# Bosons in a box

1. Mar 11, 2013

### Boltzmann2012

Hi guys,
Let us consider this thought experiment of having say Avogadro number of bosons in a box. According to statistical mechanics, it is equally probable to find every distribution of bosons in the box.
But, say we wait really long enough to find that at one point of time, we find all the bosons on one side of the box. Now, bosons as they are, have the feature that the probability of finding n of them in a state, is proportional to n+1. Hence even if we add one more boson to the box, it would most probably join the other bosons and still maintain the previous configuration.
Now, we can see that by adding more and more bosons, instead of getting more distributed, the particles are maintaining the configuration. Is there something wrong with my logic or is this what happens with bosons?

2. Mar 11, 2013

### Staff: Mentor

It is not.

n+1 is just a relative probability, and you have many other states - compared to a single one with your bosons inside. Most bosons will get a different state, unless you cool them significantly to reduce the number of available states.

3. Mar 12, 2013

### Boltzmann2012

Could you explain why the states are not equiprobable?

Also, is there any interaction between the bosons which we are missing out here?

4. Mar 13, 2013

### Staff: Mentor

It is a result of a calculation, I don't know if there is an intuitive way to explain it.
I would expect that this interaction was neglected in your setup.

5. Mar 13, 2013

### HomogenousCow

"Bosons in a box", there's a jingle out there waiting to be written with that title.

I have not studied that much QM, but the "boson in a box" system sounds very unspecific.
Energy will be quantized in the box, but what superposition of these states?
Also why do you claim that all distributions are equally probable?

6. Mar 13, 2013

### Boltzmann2012

Thank you all very much for replying. Let me make my question more specific
There are N bosons in a box which are at a sufficiently low temperature so that the entire box exists at a specific constant energy. According to statistical mechanics, for such a distribution of bosons, it will happen(very unlikely, but IS PROBABLE)that all of the bosons occupy one half of the box and the other half is empty at some time.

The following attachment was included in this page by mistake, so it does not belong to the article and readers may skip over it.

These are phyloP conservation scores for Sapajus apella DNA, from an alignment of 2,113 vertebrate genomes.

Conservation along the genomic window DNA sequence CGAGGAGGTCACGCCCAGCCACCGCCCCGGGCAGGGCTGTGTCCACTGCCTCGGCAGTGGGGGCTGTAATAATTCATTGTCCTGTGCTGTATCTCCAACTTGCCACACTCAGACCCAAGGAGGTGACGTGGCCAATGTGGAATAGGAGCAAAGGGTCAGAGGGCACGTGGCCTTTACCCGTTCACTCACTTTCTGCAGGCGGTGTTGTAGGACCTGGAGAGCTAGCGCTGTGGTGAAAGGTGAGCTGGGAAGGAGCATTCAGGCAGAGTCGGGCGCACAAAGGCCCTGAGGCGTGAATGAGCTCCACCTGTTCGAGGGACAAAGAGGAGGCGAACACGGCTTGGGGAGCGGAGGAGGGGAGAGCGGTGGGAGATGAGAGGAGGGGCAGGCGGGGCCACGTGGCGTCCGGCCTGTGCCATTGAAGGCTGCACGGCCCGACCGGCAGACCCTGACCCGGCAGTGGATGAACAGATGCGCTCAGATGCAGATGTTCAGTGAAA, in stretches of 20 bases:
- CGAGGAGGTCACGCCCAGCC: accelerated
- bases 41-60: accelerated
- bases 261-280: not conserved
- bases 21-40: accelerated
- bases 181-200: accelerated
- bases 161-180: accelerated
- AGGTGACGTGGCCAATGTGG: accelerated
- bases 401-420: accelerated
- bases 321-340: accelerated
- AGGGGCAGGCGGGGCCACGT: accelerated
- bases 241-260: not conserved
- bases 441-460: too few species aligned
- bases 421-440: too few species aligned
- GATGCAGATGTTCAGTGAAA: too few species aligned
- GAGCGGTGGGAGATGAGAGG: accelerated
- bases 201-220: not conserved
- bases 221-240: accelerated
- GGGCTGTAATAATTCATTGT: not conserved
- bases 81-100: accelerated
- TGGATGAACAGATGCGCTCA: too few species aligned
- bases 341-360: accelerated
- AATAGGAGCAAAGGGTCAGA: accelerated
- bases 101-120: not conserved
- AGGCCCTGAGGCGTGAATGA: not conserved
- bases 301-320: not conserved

Now, if at the very next instant we start adding one boson at a time, then according to the probability condition of bosonic behaviour, it is more probable that the newly incoming boson would get into the fuller side of the box. My question is that is this configuration possible and if yes wouldn't this imply that our box now would be in this static situation of one side full and the other side empty for ever?

7. Mar 13, 2013

### Bill_K

What you're describing is Bose-Einstein condensation, and you're arguing that it will always happen. Well it will always happen - at absolute zero!

What you're neglecting is the effect of temperature. You need to remember that a single macrostate such as "the left side of the room" consists of many microstates, and the most probable configuration will occur when the particles are spread uniformly over the microstates. Even for bosons. At a finite temperature, this overcomes the tendency for bosons to want to occupy the same state.

8. Mar 13, 2013

### DrDu

In principle that is what is happening in a superfluid or superconductor. Once you have created a state with a nonvanishing current, it won't decay although states being energetically vavourable (i.e. those with vanishing current) are available.

9. Mar 13, 2013

### Boltzmann2012

OMG, so all this time, was I simply describing the BEC? Anyway, one more doubt, does the probability rule hold only at 0 K?

10. Mar 13, 2013

### DrDu

The point is that you are talking about very long lived non-equilibrium states. They can decay into something more probable, but their livetime is very long as this requires a whole fraction of all bosons to change state simultaneously.